Supporting science to advance the responsible development of nanotechnology

In theory at least, federal nanotechnology programs during the first three years of the Trump administration will be guided by the “National Nanotechnology Initiative Strategic Plan,” (NNI) released on October 31, 2016. The 26 agencies coordinated under the NNI have spent at least $25 billion since 2001 in basic and applied research, in diagnostic and testing infrastructure and in prototype manufacturing to enable start-up firms—often originating in university research—to find investors for their products. The current applications of the atomic to molecular scale nanomaterials are expanding beyond cell phones, semi-conductors and other electronic equipment to nano-encapsulation and more targeted release of medicines and agricultural chemicals, to name just two classes of applications.

In the preface to the NNI Strategic Plan, Dr. John Holdren, President Obama’s chief science advisor wrote, “During this administration, nanotechnology research and development has evolved from a focus on foundational discoveries aimed at understanding and exploiting nanoscale phenomena, to an enabling technology. Revenue from the sale of nanotechnology-enabled products in the United States has grown more than six-fold from 2009 through 2016 and is projected to exceed $500 billion in 2016.” Such sales projections are likely to bedazzle the Trump administration. Regulation of these products on the basis of validated exposure data in humans and the environment was not accomplished during the Obama administration, notwithstanding the recognition of at least one NNI workshop that such data was necessary to ensure the safety of and sustainable markets for nanotechnology enabled products.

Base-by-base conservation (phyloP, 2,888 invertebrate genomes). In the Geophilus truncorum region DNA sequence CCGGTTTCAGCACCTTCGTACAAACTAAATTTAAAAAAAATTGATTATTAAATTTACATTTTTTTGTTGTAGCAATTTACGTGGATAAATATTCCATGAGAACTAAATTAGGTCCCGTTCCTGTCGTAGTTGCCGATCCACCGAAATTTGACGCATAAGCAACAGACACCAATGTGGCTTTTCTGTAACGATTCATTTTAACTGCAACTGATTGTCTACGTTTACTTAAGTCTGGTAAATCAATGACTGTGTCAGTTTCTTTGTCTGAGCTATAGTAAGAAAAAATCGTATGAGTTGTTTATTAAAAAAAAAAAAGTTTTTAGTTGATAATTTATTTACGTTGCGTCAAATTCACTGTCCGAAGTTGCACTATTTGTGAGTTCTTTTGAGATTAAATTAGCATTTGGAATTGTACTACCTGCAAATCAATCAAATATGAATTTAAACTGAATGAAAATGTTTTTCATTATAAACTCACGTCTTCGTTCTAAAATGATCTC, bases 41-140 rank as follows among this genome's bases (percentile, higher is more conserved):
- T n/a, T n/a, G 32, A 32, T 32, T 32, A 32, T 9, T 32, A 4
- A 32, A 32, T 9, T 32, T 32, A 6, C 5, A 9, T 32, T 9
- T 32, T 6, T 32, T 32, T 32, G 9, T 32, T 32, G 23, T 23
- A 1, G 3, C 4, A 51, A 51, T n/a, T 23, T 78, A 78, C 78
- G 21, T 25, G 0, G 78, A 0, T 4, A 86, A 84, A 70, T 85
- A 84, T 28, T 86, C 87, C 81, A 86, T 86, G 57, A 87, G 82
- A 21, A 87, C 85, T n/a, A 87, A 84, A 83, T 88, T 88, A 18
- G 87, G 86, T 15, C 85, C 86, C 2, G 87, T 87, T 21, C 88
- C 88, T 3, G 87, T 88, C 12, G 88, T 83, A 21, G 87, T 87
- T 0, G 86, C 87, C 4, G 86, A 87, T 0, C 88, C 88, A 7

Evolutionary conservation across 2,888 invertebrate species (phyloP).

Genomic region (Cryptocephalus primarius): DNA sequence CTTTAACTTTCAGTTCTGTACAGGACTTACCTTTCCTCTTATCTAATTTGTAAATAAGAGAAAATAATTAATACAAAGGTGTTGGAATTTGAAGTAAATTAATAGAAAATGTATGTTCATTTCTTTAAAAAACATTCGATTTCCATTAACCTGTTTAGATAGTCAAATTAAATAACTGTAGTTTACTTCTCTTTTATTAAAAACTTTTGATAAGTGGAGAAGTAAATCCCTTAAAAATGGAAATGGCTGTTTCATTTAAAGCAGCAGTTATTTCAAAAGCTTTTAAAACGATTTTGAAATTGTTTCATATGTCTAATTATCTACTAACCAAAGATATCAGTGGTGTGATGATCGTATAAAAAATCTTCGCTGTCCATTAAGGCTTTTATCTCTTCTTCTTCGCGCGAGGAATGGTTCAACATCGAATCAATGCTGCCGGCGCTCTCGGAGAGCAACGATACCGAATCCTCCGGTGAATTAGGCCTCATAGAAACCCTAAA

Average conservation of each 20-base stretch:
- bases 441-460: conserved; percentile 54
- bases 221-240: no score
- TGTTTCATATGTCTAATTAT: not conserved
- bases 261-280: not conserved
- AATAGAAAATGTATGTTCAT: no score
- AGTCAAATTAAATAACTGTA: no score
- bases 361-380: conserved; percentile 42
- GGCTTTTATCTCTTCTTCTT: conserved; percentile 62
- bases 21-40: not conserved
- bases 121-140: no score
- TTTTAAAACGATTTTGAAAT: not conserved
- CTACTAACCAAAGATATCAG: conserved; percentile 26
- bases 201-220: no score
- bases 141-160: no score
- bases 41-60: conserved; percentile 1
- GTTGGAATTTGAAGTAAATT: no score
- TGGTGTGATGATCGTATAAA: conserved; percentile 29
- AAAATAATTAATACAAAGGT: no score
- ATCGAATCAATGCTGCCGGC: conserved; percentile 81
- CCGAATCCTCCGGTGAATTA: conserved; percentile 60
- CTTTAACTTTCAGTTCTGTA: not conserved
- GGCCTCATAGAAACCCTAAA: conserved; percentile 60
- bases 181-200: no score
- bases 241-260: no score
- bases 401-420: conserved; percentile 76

Given the knee-jerk reaction that regulation “kills jobs,” and imposes costs to industry without benefits—called the “The $1.75 Trillion Lie” by economist Frank Ackerman and regulatory lawyer Lisa Heinzerling—and the intention of the Trump administration to eviscerate the mandate, staff and budget of the Environmental Protection Agency, will it be possible to realize the NNI’s fourth strategic goal to “Support responsible development of nanotechnology?” This is not a rhetorical question. In a post-fact administration and Congressional majority, it is very, very tempting to believe that more than $500 billion in sales of nanotechnology-enabled products can be achieved only if there are no nanomaterial risk assessments to serve as a basis for regulation.

In the “NNI Supplement to the President [Obama]’s 2017 Budget,” federal investment in agriculture and food applications of nanotechnology is dwarfed by the Department of Defense and the Department of Energy nanotechnology budgets. Nevertheless, in the interdisciplinary world of nanotechnology, fundamental research of nano-biosensors or nanotechnology-enabled coatings may later be applied to food and agriculture products.

IATP’s comment to the draft NNI Strategic Plan noted, “NNI agencies have failed to secure the cooperation of product developers to enable exposure scientists to provide regulators with validated data for Life Cycle Assessment (LCA) based risk assessments of products incorporating ENMs [Engineered Nanoscale Materials].” Without such validated data, regulators cannot determine which applications of nanotechnology require risk assessments and according to which risk metrics.” Past voluntary industry programs, such as the Environmental Protection Agency’s Nanomaterial Stewardship Program, have failed to secure industry cooperation to enable the EPA to know: which nanomaterials, and in which applications, are already in commerce; which are releasing nanomaterials to the environment; and whether it is in the manufacture or product use phase.